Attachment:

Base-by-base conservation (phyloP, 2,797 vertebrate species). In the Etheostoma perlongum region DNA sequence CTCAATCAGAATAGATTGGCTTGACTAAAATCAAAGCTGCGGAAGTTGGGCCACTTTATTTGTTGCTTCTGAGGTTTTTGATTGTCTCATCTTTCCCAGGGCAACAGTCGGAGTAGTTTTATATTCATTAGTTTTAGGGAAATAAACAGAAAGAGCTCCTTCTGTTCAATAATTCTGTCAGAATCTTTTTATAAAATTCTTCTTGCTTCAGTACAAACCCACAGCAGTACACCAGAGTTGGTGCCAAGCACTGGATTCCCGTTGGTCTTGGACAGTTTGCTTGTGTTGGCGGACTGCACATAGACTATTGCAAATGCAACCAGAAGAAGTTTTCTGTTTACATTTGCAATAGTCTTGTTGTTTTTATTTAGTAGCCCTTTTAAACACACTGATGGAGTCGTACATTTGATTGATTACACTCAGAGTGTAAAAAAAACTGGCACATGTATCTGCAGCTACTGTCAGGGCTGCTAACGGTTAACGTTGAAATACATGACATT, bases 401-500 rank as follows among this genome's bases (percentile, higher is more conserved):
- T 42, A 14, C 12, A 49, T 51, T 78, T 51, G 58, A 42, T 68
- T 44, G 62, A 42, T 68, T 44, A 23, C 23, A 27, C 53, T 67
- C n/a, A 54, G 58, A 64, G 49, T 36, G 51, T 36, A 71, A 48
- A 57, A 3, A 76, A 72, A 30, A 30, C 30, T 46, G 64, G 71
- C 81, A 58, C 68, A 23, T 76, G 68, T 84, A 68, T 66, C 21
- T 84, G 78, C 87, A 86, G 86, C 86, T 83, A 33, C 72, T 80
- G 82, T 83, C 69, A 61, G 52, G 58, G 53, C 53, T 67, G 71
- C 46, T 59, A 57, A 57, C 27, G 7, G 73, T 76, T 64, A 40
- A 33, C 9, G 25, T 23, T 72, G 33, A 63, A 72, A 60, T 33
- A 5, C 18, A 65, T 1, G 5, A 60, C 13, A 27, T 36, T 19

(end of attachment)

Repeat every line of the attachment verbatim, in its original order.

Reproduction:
Base-by-base conservation (phyloP, 2,797 vertebrate species). In the Etheostoma perlongum region DNA sequence CTCAATCAGAATAGATTGGCTTGACTAAAATCAAAGCTGCGGAAGTTGGGCCACTTTATTTGTTGCTTCTGAGGTTTTTGATTGTCTCATCTTTCCCAGGGCAACAGTCGGAGTAGTTTTATATTCATTAGTTTTAGGGAAATAAACAGAAAGAGCTCCTTCTGTTCAATAATTCTGTCAGAATCTTTTTATAAAATTCTTCTTGCTTCAGTACAAACCCACAGCAGTACACCAGAGTTGGTGCCAAGCACTGGATTCCCGTTGGTCTTGGACAGTTTGCTTGTGTTGGCGGACTGCACATAGACTATTGCAAATGCAACCAGAAGAAGTTTTCTGTTTACATTTGCAATAGTCTTGTTGTTTTTATTTAGTAGCCCTTTTAAACACACTGATGGAGTCGTACATTTGATTGATTACACTCAGAGTGTAAAAAAAACTGGCACATGTATCTGCAGCTACTGTCAGGGCTGCTAACGGTTAACGTTGAAATACATGACATT, bases 401-500 rank as follows among this genome's bases (percentile, higher is more conserved):
- T 42, A 14, C 12, A 49, T 51, T 78, T 51, G 58, A 42, T 68
- T 44, G 62, A 42, T 68, T 44, A 23, C 23, A 27, C 53, T 67
- C n/a, A 54, G 58, A 64, G 49, T 36, G 51, T 36, A 71, A 48
- A 57, A 3, A 76, A 72, A 30, A 30, C 30, T 46, G 64, G 71
- C 81, A 58, C 68, A 23, T 76, G 68, T 84, A 68, T 66, C 21
- T 84, G 78, C 87, A 86, G 86, C 86, T 83, A 33, C 72, T 80
- G 82, T 83, C 69, A 61, G 52, G 58, G 53, C 53, T 67, G 71
- C 46, T 59, A 57, A 57, C 27, G 7, G 73, T 76, T 64, A 40
- A 33, C 9, G 25, T 23, T 72, G 33, A 63, A 72, A 60, T 33
- A 5, C 18, A 65, T 1, G 5, A 60, C 13, A 27, T 36, T 19